Three years ago, an editor at The Miami Hurricane assigned me a story that was the polar opposite of my dire, novice experiences covering spilt Pepsi on the UC patio and critiquing filthy pizza restaurants. “I want you to go to __th and ___ ____, to a house that’s been having some righteous house parties,” he said out of his talentless mouth. “Whatever you do, do not join in on the festivities, you’re a journalist, remember that. These guys might soon be legends, yes, but they’re also complete losers.”
When some forgotten freshman blonde dropped me off, I was holding my pen and pad, habitually daring the sun to blind me. I sludged towards this dank little “cabin,” the never-mowed lawn rubbing against my “board shorts,” as hundreds of hidden beer cans folded under the infamous weight of my feet. The door was partially open, the college smell of Nag Champa was practically a stupid guard dog, and there sat Syah and the Hza, and sprawled out on the carpet, a kid later identified as d-zone – the three core members of a house party design firm called Cabin 5. Every passed out person in the zany living room (think Pee-wee Herman’s Playhouse versus the Waltons) had a blood red smile – 20-year old Jokers and Harley Quinns locked in fetal positions.
“You want a couple Jell-O shots?” the Hza asked, already stumbling to the fridge, ready to consume twice his share if I tell-tale declined.
“A couple?” I retorted.
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By the time Cabin 5 imploded from too much success and excess in January of 2002, they had thrown what are still thought by many students to be the largest house parties UM has ever seen. Even party-attending cynics acknowledged the creativity Cabin 5 added to the stale circuit. At one of the first bashes, “Friday the 31th,” C-5 affiliates sold cups wearing hockey masks, and booming hip hop anthems were hacked up by Jason’s Crystal Lake chant. The unanimous pinnacle was “Cabin 5’s Excellent Adventure,” in which one of six kegs occupied a dubiously obtained “phone booth,” while a strobe light and a tape recorder gave life to photocopies of Bill and Ted.
But the end was near.
“The money got to our heads. Even though we were making a killing, we still didn’t have the loot to hire someone to pick up the discarded Jell-O thingies in the backyard. There are no text books on house parties…whoa, wait a second,” says Syah, plugging in a lamp.
“You know, we didn’t have the drive any longer. To build a dynasty you need competitors, and it’s like, who did we have? The frats, I mean, the frats at UM can’t even have kegs,” the Hza exasperates, falling out of a La-Z-Boy.
“I remember going to a frat party my first year, and after I finally found a pony keg, and then after drinking from it like ‘whaaa,’ some guy rocking a shirt with John Belushi on it tells me, ‘Hey dawg, stop chugging our O’Douls,’ and I was like, ‘I’ll make sure to avoid your trannies and baking soda,’ laughs the Hza.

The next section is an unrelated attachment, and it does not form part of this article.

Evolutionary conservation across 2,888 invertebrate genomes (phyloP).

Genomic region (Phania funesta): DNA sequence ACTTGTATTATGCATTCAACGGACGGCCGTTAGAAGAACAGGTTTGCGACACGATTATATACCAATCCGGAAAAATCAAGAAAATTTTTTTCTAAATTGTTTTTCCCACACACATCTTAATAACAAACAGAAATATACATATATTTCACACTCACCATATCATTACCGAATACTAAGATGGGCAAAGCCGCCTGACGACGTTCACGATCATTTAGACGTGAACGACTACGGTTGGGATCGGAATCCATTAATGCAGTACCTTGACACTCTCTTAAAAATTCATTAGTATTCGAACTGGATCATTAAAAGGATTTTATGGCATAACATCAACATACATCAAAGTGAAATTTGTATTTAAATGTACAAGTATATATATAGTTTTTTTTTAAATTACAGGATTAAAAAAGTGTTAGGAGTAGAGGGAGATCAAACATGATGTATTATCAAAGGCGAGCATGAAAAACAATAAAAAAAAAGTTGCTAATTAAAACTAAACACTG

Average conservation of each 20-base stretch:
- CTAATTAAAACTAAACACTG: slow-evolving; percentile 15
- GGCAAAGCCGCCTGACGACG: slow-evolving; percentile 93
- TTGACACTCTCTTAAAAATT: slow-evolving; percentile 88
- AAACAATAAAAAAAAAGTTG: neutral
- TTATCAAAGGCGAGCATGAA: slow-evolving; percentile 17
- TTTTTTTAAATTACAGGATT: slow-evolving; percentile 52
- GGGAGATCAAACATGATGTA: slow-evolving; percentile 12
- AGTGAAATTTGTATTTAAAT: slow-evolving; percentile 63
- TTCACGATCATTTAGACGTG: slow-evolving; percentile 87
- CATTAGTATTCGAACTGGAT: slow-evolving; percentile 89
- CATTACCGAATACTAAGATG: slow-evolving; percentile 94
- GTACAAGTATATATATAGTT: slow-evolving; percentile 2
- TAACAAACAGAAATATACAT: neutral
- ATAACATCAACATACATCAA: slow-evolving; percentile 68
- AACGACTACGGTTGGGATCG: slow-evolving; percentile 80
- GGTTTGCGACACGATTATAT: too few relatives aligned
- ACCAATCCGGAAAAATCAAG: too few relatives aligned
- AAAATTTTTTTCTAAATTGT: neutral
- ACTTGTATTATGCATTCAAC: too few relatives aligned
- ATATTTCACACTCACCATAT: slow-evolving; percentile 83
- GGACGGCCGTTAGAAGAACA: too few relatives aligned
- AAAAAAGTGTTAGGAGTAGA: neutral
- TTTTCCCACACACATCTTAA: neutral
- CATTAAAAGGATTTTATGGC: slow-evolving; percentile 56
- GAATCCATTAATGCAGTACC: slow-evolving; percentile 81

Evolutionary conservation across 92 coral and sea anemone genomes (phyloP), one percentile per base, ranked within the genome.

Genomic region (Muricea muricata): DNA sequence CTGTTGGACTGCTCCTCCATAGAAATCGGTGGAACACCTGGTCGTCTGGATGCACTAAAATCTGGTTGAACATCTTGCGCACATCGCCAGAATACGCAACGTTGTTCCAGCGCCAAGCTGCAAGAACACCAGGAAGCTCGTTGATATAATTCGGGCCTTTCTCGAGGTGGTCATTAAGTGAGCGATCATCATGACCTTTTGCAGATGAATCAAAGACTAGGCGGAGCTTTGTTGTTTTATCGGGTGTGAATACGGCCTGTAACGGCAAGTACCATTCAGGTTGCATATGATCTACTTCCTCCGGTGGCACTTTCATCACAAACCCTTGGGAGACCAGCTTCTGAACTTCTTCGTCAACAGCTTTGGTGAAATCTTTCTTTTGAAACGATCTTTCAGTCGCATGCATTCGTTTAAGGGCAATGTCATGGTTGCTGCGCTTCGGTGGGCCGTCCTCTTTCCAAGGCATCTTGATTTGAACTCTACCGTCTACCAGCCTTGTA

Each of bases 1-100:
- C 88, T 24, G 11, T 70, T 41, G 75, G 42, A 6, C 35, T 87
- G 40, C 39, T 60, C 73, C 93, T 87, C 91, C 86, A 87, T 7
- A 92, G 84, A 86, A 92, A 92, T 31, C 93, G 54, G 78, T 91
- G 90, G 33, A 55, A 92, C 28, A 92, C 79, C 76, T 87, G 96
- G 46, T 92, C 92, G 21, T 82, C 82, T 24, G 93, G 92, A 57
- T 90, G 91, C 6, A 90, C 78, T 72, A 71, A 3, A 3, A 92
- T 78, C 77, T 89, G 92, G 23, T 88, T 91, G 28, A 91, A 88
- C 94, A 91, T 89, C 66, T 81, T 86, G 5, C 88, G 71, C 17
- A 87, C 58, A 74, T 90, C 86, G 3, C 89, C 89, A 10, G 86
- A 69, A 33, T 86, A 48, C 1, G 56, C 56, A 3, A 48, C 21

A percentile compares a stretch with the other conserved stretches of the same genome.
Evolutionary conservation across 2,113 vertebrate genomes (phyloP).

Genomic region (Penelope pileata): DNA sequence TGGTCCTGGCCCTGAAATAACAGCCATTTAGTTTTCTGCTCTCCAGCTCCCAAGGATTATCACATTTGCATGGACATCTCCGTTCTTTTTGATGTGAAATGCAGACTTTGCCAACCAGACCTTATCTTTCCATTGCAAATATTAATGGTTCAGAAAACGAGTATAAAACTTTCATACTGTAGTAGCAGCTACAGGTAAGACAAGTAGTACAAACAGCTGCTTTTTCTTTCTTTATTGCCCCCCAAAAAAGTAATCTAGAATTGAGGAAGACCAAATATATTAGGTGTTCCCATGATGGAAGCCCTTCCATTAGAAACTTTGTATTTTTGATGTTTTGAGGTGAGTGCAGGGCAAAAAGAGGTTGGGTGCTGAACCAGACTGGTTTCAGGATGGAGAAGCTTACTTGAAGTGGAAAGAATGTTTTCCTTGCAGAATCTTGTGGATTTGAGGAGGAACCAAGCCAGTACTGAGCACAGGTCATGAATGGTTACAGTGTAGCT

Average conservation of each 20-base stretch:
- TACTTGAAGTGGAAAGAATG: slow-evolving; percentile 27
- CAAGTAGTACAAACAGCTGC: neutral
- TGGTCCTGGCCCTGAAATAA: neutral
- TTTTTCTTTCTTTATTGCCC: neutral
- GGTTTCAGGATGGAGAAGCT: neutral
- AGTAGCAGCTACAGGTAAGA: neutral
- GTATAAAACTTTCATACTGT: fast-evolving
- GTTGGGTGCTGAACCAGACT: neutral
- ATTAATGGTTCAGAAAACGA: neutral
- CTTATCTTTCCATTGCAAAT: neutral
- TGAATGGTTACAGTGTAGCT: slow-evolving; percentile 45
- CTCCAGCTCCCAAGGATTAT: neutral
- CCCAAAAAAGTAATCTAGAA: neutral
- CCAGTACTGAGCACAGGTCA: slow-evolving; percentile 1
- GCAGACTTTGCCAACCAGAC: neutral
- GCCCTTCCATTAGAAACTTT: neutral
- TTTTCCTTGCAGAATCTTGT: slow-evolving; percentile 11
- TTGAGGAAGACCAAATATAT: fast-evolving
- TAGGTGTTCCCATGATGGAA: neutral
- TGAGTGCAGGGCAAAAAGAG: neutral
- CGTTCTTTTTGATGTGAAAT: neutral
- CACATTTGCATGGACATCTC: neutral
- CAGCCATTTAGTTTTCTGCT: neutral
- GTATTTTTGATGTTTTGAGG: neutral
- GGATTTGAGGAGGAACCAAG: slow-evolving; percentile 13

When Cabin 5 fell off the map, generic keggers thrived once again like close-ups of ant populations on the Discovery Channel. No one expected students off campus to dream up memorable themes, but bumping Nelly and Pearl Jam, leaving lights on harsh enough for scientists, and providing two kegs max (gee, college was sweet), is comparable to having sweatered grandparents hug you at the door. Meanwhile, the few UM spots playing choice hip hop have girls too busted for CB4 and the ones playing rock are “Leave It to Beaver’s Kids.”
The time was ripe for a Travolta.
“Oh shit,” d-zone smiles, “this is going to be ‘Heavyweights.'”
Situated around a circular table covered with elaborate blueprints and drugs, the members of Cabin 5 haven’t changed a bit – except for some cheesy facial hair. Their eyes are giddy slits and they’re still laughing bubbles into the milk of their cereal. A calendar nailed to the wall has a large red skull and crossbones on Saturday, February 8, when they attempt to do what Michael Jordan recently could not.
“Don’t knock on Mike bitch. Basically, there’s no theme to this party – we’ve outgrown that. We’re trying to hunt down every college clichE ever conceived: at least six kegs, 5,000 Jell-O shots, gorilla suits, dope lighting, fog machines, whatevs,” grunts Syah. “Everything but Corey Haim and Corey Feldman, they were busy.”
“Exactly. The main difference with this party is that Empirical Mile is playing and in my opinion they’re the sickest band ever to go to UM. This is almost like an introduction, and it’s going to be legendary; right now kids are Colonel Mustard and Professor Plum on them, but once they witness tomorrow night’s performance…things will never be the same,” the Hza explains.
The members seem confident that tomorrow’s “Cabin 5 Billion” will attract hoards of students, but concerns linger over the financial consequences begetting such a lavish event. All of the extensive planning, going that “extra inch,” takes quite a toll on Syah, the Hza, and d-zone’s bank accounts. They desired to make clear via this article in Life & Art that tomorrow’s event is absolutely not BYOB, and there will be a mandatory $5 cover (includes one cup).
“We want to see everyone out here enjoying themselves, but we cannot emphasize enough against bringing in outside beer and attempting to steal our kegs and taps. When people charge cover at parties, it’s usually unwarranted, but there was no other option,” pleads Syah.
“Can I say this one, can I say this one? Right now we still feel like we ain’t get what we want yet. When we get our props, when we really really get to where we gotta go, that’s when you know it’s on. Cause right about now, I ain’t braggin’ or nothing, but yo, the Cabin got something I know everyone wants, cause I know I’ve been waiting for it. We out for the gusto,” says the Hza.
For more info, Cabin 5 will have an instructional presentation tomorrow night.
Hunter Stephenson can be reached at HurricaneAccent@hotmail.com.